Once Upon A Time “Murder Most Foul” Spoilers Ahead
It’s been one of the strongest weeks on television leaving us with a number of choices for this category. Madam Secretary had our heroine punch a man for sexual harassment. (This was our second choice, actually.) When Calls the Heart was as adorable as ever. This is Us gave us on an emotionally charged season finale. The Americans reminded us of how lonely the life of spies can be. And Black-ish dealt with pregnant women in the workplace beautifully. But it was Once Upon A Time’s “Murder Most Foul” that became one of our all-time favorite episodes.
As we’d mentioned in our review, Jane Espenson and Jerome Schwartz make magic together. Both writers have an impeccable grasp of the nuances that make these characters special, and their means of exploring the deepest parts of them are unparalleled. “Murder Most Foul” was the prime example of a character-driven episode that successfully told an exceptional story while keeping the audience thoroughly engaged. And it’s episodes like this that remind us of why Once Upon A Time is such a special show—it never shies away from exploring raw human emotions through characters we’ve loved as children.
Charming’s breakdown and Killian’s support is something we’ll remember for a very long time. As we broke down in our review, it was a poetic masterpiece that’s left us in awe.
“We learned early on that David’s greatest fear is failing as a father and a husband. He’s often been victim to the idea that he’s somehow never enough and that one day, he’ll be the disappointment he believes he is. And it’s real emotions like this that have made me fall in love with this series. While we have one man believing that he’ll never be worthy in the eyes of Prince Charming, the reality is that Prince Charming’s greatest fear is that he’ll never be enough. Now tell me that’s not the most authentic emotion we all face. While we may admire someone for something we believe is incredibly special, they may be crumbling on the inside because of that very thing.
And that final breakdown, the somatic fall of a man who has always been perceived as the strongest of them all was a poetically engulfing display of the power of fear. Fear has been a constant in David’s life because of the amount of responsibility he has taken upon himself, and slowly, it has terrorized him until this final confrontation with himself. The affirmation that he’s terrified and encompassed with the belief that he may not be enough — a moment which reminded me a lot of Emma’s breakdown in “Nimue”. Serving as one of the most powerful moments in Once Upon A Time history, we watched David fall on his knees as Killian chose to meet him at that level. It’s never easy to be vulnerable, but the representation of surrendering that the scene painted was cathartically beautiful. There’s a reason that we pray on our knees—a manner of release in a purely innocent moment of giving our all to God. And for David, this was a moment where he gave in to all the pain by letting go of the image of Prince Charming. At that moment, he wasn’t Prince Charming, he was David, a shepherd boy who’d just learned that his father truly loved him. A shepherd boy who allowed himself to fall in order to rise higher than ever before.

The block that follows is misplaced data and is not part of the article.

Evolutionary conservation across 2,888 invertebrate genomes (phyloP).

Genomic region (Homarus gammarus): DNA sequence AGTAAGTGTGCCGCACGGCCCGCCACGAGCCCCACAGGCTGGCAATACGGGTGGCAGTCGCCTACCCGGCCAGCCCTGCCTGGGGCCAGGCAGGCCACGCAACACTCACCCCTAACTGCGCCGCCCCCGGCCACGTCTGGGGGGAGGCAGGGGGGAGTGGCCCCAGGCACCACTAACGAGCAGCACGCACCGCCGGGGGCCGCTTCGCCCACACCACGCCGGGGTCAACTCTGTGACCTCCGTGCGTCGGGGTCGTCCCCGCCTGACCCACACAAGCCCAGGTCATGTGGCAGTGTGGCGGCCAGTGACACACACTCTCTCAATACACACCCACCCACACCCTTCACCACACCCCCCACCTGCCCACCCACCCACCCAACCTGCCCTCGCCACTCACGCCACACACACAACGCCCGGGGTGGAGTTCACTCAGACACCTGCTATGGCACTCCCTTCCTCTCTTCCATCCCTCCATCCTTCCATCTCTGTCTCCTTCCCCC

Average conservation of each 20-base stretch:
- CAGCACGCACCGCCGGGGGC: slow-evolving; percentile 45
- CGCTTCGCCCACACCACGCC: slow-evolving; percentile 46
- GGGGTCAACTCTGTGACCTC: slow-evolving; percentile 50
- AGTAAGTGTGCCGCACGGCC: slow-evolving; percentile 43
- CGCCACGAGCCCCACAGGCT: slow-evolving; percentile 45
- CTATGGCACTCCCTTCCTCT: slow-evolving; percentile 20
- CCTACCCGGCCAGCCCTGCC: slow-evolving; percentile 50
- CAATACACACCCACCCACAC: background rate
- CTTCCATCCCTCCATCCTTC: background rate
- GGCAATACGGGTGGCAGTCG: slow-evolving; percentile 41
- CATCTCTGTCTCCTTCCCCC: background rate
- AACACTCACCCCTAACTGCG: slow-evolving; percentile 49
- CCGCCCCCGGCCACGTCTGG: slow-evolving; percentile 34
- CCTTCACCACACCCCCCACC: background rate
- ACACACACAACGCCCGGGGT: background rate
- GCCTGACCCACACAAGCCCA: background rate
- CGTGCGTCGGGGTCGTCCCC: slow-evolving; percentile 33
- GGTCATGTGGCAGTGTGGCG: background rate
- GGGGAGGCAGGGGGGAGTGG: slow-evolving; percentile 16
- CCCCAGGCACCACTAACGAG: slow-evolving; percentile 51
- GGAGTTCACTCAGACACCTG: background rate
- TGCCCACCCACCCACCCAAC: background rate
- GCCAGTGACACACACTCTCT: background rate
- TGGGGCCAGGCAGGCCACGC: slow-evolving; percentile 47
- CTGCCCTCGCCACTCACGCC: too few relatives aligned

Once Upon A Time’s “Murder Most Foul” does an excellent job of layering its characters while exploring each and every emotion that governs them. We’ve seen a number of beautifully liberating moments of vulnerability with the women, but there’s been nothing like this for the men. And for this scene to be between two men who’ve always been under the impression that they’ll never be enough was strikingly powerful. David was next to someone who’d never judge him but rather a person who understands pain all too well. It speaks incredibly highly of Killian to continuously give his all in spite of the hardships he’s endured because of David’s words. He too is profoundly wounded, but at this moment, none of that mattered because as he watched a man fall, he decided to meet him on the ground where they’d be on the same level of understanding. A gesture and a moment, where they both surrendered to the fears that ceaselessly attempted to convince them they’d never be enough. They have both lost brothers but found a similar level of comfort and support in each other.
That’s why as the men walked off the docks with David’s hand on Killian’s shoulder after he’d given him his blessing to marry Emma, you could see the entire relationship come full circle. It’s important that we acknowledge our mistakes, and that’s what David did as he apologized to Killian for what he had made him do. And one thing Once Upon A Time has always been good at is the exhibition of heartfelt apologies. As a perfect example of the fact that our vulnerabilities don’t weaken us, the fact that Killian saw David at his lowest, but still believed that he sets the highest standard as Prince Charming was brilliant. A truly brilliant reminder of the fact that we are not defined by the moments we fall, but rather by the choices we make in our lives. And our vulnerabilities, no matter how big or small do not showcase weakness, but rather the amount of strength it takes to confront all that’s within us to be freed from the crosses we carry.”